Maintaining a balance between a positive attitude and an air of confidence can be difficult. Too much attention to how your fellow competitors look can often shake that delicate balance. You may feel confident because of your personal preparation, but you also have to keep a positive attitude about the outcome of the contest. This is where visualization can come in handy. Visualization can help move you through competition smoothly because mentally you have already competed, you know the steps you'll take during your event. Picturing each phase of competition in advance helps to ease precontest jitters.
Developing skills of visualization should be easy for the bodybuilder who uses these techniques while training in the gym. For a person who has a strong mind/muscle connection, using these skills backstage will be a cinch. To properly visualize corning events and place yourself in the midst of a positive outcome, you must be able to concentrate.
While the ability to concentrate on mental imagery before an event is important, as well as focusing on the actual athletic act itself, you must be able to concentrate on yourself rather than getting caught up in what everyone else looks like. A track athlete or a football player couldn't possibly think about the mistakes of his fellow competitors ahead of time, but a bodybuilder, viewing his opponents backstage, gets a fairly good read on how the competition will go. The actual sport of bodybuilding is mostly carried out in the gym, but concerning yourself with others at the event is unwise because additional variables can influence an outcome. Will the other competitors hold their condition onstage and throughout prejudging? Will they present themselves poorly? These are circumstances that cannot possibly be predicted, so worrying about them beforehand can hurt you once you are there. Focusing strictly on yourself is the best path to take.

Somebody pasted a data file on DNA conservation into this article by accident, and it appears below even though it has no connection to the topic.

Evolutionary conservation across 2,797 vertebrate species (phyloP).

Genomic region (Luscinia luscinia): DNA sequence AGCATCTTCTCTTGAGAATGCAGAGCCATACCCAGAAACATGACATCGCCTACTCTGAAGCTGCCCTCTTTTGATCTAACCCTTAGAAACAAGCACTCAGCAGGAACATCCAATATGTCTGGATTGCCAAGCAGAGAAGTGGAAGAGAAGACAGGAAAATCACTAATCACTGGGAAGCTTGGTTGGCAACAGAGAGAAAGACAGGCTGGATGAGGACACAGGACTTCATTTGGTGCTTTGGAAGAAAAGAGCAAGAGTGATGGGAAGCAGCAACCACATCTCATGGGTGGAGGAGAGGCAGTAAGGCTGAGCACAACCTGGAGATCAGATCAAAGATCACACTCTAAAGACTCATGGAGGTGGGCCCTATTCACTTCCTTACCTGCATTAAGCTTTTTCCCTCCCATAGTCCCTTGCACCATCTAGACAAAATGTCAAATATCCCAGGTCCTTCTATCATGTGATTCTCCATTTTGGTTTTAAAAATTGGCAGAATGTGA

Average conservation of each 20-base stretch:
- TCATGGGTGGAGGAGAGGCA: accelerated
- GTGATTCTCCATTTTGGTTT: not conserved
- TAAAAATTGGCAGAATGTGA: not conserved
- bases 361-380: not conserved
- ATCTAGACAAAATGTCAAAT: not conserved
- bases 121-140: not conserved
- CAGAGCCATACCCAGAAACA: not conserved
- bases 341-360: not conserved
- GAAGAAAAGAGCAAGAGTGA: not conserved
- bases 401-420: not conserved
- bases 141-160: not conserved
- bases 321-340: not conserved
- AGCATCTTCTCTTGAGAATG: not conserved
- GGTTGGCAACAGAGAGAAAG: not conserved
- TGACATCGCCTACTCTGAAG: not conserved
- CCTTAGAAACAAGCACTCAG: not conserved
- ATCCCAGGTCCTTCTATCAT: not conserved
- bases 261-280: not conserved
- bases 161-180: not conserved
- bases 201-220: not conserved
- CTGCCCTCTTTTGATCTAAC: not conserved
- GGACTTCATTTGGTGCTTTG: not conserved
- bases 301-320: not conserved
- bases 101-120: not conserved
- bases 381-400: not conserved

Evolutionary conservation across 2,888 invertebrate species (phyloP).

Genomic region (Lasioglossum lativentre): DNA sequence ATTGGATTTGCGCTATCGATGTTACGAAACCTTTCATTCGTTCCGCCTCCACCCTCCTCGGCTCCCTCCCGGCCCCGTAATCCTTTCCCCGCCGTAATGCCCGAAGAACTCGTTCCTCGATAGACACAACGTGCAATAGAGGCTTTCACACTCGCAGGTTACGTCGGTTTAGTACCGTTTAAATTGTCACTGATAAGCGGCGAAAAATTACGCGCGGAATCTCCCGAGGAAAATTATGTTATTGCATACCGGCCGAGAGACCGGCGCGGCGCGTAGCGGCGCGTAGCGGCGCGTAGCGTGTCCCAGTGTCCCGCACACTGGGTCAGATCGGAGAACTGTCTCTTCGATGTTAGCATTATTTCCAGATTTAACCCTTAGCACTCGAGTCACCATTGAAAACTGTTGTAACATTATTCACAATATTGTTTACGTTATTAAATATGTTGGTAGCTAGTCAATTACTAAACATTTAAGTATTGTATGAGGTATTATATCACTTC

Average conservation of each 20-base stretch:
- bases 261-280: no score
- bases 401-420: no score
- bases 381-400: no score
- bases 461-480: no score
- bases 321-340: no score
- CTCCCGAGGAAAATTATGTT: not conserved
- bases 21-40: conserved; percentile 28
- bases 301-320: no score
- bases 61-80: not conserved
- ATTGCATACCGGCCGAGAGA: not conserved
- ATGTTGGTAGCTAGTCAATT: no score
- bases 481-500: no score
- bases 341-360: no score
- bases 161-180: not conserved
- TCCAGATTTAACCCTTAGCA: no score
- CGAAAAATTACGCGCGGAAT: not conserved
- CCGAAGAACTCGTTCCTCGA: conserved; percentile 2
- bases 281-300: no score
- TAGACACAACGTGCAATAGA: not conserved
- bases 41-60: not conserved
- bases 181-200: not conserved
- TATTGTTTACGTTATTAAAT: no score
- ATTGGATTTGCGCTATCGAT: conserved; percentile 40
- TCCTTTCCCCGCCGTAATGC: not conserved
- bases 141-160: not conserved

You may need to isolate yourself from the din of activity backstage and sit in the back of the auditorium. Even though some people say a bodybuilding contest is won once an athlete steps onstage, that isn't necessarily so. If there are four exceptional bodybuilders in one class, any one of whom would be a fitting victor, something more than a good physique is required for a win. Concentrating on your plan of attack before stepping onstage could be what takes you from mediocre to best on the score sheets in short order, It's all about your individual performance.